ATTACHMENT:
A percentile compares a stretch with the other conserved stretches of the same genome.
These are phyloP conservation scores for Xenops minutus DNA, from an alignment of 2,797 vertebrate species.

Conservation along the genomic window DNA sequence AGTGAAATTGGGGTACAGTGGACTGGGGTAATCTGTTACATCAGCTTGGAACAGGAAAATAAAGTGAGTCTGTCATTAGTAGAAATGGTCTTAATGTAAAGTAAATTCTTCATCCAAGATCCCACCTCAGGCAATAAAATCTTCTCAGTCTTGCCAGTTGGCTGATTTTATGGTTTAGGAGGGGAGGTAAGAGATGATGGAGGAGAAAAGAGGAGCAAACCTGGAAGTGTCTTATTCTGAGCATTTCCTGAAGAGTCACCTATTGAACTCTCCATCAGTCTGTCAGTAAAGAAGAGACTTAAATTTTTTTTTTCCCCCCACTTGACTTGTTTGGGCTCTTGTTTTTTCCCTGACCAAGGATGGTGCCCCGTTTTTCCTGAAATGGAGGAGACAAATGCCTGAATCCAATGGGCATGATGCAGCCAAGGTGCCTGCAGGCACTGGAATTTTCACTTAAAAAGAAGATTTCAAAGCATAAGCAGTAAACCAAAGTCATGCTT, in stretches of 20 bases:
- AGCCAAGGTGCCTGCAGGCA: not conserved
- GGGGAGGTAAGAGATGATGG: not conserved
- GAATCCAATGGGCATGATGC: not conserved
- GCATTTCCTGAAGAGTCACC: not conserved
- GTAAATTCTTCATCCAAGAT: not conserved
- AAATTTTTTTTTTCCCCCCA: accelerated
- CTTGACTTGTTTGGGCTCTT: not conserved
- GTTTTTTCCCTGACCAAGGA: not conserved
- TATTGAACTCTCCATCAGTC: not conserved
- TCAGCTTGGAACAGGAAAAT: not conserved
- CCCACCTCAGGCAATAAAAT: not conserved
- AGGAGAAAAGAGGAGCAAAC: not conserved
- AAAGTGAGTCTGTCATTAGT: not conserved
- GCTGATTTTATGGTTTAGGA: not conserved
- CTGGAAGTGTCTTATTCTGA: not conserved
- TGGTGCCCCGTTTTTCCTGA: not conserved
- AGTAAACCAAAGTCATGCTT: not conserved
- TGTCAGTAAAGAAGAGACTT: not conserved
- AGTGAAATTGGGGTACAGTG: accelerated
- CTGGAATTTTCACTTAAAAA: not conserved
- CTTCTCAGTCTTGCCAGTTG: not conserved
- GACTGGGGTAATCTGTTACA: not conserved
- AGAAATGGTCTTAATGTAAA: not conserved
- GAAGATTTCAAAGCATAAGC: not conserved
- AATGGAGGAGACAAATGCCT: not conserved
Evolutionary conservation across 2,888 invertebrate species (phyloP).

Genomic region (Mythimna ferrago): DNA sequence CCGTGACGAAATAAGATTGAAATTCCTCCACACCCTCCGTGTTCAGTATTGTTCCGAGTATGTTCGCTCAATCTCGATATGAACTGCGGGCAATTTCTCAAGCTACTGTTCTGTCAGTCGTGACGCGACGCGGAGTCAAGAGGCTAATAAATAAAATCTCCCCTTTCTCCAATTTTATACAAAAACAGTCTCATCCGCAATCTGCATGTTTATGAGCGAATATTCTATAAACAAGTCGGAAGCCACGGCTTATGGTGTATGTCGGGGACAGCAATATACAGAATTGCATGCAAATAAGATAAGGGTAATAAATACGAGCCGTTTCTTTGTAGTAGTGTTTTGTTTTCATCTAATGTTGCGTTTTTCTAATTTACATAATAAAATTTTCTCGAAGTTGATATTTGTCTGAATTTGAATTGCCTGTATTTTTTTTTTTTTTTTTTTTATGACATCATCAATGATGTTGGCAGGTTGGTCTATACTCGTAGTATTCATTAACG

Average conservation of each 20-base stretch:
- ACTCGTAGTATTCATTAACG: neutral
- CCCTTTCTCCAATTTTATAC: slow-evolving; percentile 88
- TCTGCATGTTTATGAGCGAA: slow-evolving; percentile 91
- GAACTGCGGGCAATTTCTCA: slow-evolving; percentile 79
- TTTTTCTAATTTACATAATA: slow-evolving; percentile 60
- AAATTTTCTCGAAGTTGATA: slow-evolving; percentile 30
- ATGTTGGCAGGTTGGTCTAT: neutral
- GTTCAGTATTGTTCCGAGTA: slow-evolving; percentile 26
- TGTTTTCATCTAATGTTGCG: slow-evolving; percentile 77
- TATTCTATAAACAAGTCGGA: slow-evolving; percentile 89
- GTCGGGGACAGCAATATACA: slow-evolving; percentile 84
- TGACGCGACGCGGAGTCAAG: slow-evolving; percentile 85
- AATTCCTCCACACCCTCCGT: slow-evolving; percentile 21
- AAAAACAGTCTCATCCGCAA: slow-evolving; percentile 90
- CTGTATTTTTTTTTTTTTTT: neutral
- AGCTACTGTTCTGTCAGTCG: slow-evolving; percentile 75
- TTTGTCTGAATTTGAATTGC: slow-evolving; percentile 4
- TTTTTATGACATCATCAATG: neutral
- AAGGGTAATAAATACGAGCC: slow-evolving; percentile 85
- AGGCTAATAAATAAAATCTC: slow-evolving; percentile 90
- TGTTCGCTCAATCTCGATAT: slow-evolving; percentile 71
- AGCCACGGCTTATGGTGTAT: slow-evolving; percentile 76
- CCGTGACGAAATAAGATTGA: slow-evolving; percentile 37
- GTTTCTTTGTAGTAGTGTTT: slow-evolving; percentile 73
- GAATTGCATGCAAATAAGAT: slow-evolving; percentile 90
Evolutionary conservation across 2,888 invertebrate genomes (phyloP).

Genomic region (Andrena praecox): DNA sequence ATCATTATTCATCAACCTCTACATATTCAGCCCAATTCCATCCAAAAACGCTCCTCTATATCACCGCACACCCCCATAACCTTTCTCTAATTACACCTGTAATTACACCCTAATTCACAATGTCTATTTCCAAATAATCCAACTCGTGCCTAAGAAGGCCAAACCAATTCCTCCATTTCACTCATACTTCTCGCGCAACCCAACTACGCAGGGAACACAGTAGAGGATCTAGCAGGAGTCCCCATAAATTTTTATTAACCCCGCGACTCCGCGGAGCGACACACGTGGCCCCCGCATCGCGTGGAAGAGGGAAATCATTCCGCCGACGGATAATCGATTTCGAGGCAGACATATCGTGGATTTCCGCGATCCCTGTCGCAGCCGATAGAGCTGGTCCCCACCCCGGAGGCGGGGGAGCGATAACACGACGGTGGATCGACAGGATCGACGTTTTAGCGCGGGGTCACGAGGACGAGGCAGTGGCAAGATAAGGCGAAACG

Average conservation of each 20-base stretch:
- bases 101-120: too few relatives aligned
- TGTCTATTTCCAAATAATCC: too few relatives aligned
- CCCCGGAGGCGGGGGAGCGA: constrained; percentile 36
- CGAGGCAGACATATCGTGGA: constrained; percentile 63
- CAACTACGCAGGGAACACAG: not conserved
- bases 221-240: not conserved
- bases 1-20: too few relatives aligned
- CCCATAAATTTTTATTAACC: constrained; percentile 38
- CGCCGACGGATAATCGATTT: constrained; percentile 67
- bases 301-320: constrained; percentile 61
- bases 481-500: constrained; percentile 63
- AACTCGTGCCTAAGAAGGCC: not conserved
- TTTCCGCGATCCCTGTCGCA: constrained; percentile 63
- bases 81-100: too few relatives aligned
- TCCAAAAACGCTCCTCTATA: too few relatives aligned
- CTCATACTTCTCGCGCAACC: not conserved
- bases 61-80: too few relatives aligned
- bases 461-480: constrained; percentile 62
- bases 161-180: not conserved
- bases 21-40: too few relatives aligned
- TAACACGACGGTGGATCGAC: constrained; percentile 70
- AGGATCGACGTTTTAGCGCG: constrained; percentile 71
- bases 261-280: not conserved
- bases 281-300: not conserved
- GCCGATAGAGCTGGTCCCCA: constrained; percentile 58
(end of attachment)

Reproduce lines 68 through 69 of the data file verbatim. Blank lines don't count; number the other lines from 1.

- CGCCGACGGATAATCGATTT: constrained; percentile 67
- bases 301-320: constrained; percentile 61